Gurhyr said, “Eagle of Gwern Abwy, we have come to thee, an embassy from Arthur, to ask thee if thou knowest aught of Mabon, the son of Modron, who was taken from his mother when he was three nights old?" The Eagle said, “I have been here for a great space of time, and when I first came hither, there was a rock here from the top of which I pecked at the stars every evening; and it has crumbled away, and now it is not so much as a span high. All that time I have been here, and I have never heard of the man for whom you inquire, except once when I went in search of food as far as Llyn Llyw. And when I came there, I struck my talons into a salmon, thinking he would serve me as food for a long time. But he drew me into the water, and I was scarcely able to escape from him. After that I made peace with him. And I drew fifty fish-spears out of his back, and relieved. him. Unless he know something of him whom you seek, I cannot tell who may. However, I will guide you to the place where he is.”

So they went thither; and the Eagle said, " Salmon of Llyn Llyw, I have come to thee with an embassy from Arthur, to ask thee if thou knowest aught of Mabon, the son of Modron, who was taken away at three nights old from his mother." "As much as I know I will tell thee. With every tide I go along the river upward, until I come near to the walls of Gloucester, and there have I found such wrong as I never found elsewhere; and to the end that ye may give credence thereto, let one of you go thither upon each of my two shoulders." So Kay and Gurhyr Gwalstat went upon the two shoulders of the Salmon, and they proceeded until they came unto the wall of the prison; and they heard a great wailing and lamenting from the dungeon. Said Gurhyr, "Who is it that laments in this house of stone?" "Alas! it is Mabon, the son of Modron, who is here imprisoned; and no imprisonment was ever so grievous as mine." "Hast thou hope of being released for gold or for silver, or for any gifts of wealth, or through battle and fighting?" "By fighting will whatever I may gain be obtained.”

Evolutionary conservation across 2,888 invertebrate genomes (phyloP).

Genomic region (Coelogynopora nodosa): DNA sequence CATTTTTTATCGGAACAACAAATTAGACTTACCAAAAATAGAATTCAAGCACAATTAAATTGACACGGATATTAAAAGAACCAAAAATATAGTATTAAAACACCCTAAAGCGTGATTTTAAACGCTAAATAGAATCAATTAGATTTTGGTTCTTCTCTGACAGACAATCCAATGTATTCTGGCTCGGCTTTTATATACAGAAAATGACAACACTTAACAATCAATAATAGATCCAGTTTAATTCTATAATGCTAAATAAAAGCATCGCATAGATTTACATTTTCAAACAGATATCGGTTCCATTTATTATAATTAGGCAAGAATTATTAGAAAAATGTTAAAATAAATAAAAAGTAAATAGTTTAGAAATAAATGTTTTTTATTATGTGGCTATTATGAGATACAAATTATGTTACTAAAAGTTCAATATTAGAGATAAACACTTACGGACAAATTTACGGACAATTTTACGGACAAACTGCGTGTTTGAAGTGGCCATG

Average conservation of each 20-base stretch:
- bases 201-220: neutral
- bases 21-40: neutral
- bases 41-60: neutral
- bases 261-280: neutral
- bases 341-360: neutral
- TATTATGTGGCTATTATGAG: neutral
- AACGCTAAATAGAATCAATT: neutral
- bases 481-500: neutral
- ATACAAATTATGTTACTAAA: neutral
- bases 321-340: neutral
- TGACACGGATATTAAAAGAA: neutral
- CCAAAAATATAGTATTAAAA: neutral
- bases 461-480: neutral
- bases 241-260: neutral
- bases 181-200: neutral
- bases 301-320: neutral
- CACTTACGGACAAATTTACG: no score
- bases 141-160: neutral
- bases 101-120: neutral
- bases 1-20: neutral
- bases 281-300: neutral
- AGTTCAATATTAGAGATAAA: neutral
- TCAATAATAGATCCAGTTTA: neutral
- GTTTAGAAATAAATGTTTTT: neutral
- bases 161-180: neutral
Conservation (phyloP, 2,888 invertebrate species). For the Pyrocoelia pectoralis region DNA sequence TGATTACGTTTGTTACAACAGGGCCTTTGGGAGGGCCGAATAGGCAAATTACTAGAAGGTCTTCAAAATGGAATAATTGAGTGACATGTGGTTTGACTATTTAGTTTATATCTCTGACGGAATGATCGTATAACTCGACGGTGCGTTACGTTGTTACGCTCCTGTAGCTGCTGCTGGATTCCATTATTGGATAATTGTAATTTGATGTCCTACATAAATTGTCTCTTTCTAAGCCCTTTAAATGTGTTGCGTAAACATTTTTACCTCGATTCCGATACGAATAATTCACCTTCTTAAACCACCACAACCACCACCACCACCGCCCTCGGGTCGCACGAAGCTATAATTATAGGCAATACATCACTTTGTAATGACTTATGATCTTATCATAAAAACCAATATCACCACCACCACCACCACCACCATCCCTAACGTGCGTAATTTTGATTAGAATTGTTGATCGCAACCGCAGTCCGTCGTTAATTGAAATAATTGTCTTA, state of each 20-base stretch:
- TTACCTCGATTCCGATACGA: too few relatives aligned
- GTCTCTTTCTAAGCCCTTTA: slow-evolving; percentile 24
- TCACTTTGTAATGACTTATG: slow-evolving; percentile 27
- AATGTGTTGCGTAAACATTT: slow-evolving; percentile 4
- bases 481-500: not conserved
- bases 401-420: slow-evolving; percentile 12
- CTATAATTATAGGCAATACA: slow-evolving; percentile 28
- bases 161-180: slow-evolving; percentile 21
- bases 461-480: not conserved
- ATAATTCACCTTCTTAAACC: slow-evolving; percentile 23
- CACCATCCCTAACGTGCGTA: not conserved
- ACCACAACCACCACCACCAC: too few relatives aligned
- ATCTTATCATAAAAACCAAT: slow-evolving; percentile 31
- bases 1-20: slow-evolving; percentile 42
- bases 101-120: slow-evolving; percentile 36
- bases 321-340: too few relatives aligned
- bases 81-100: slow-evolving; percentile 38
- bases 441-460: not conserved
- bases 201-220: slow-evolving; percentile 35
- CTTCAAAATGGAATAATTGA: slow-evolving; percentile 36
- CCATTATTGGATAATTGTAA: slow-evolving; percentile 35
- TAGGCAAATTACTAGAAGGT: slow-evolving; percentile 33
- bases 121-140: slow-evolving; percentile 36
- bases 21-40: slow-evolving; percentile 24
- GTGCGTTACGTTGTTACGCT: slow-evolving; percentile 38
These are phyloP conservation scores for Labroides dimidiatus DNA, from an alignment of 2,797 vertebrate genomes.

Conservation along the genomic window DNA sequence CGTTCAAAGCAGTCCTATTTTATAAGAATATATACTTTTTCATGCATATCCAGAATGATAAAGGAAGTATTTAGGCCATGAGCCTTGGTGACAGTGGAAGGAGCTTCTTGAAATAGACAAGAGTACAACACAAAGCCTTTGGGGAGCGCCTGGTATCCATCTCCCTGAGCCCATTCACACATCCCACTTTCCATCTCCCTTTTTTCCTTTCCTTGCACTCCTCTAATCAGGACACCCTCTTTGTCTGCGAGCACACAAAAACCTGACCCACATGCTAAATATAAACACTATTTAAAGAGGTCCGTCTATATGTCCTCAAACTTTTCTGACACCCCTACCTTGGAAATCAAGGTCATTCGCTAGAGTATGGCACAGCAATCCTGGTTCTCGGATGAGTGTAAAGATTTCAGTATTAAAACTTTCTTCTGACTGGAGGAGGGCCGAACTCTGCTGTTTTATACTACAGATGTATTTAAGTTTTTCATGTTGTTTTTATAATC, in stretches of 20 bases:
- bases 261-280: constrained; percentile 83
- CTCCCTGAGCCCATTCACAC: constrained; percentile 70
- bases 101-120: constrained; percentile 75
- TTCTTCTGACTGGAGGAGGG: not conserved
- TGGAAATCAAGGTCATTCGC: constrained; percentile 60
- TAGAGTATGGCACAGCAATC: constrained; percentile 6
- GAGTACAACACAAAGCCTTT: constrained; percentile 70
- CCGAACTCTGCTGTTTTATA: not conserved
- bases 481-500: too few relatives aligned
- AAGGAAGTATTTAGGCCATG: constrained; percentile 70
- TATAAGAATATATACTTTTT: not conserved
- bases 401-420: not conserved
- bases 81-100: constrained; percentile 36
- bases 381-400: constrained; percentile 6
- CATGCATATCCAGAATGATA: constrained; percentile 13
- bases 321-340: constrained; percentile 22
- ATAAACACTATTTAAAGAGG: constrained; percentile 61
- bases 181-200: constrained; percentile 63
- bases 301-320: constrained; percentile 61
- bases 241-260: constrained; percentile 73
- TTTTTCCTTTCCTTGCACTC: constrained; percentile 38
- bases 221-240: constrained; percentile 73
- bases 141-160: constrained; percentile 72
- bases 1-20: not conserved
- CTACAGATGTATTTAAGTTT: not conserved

Then they went thence, and returned to Arthur, and they told him where Mabon, the son of Modron, was imprisoned. And Arthur summoned the warriors of the island, and they journeyed as far as Gloucester, to the place where Mabon was in prison. Kay and Bedwyr went upon the shoulders of the fish, whilst the warriors of Arthur attacked the castle. And Kay broke through the wall into the dungeon,

and brought away the prisoner upon his back, whilst the fight was going on between the warriors. And Arthur returned home, and Mabon with him at liberty.

On a certain day as Gurhyr Gwalstat was walking over a mountain, he heard a wailing and a grievous cry. And when he heard it, he sprung forward and went towards it. And when he came there, he saw a fire burning among the turf, and an ant-hill nearly surrounded with the fire. And he drew his sword, and smote off the ant-hill close to the earth, so that it escaped being burned in the fire. And the ants said to him, "Receive from us the blessing of Heaven, and that which no man can give, we will give thee." Then they fetched the nine bushels of flax-seed which Yspadaden Penkawr had required of Kilwich, and they brought the full measure, without lacking any, except one flax-seed, and that the lame pismire brought in before night.

Then said Arthur, "Which of the marvels will it be best for us to seek next?" "It will be best to seek for the two cubs of the wolf Gast Rhymhi."

"Is it known," said Arthur, "where she is?" "She is in Aber Cleddyf," said one. Then Arthur went to the house of Tringad, in Aber Cleddyf, and he inquired of him whether he had heard of her there. "She has often slain my herds, and she is there below in a cave in Aber Cleddyf."

Then Arthur went in his ship Prydwen by sea, and the others went by land to hunt her. And they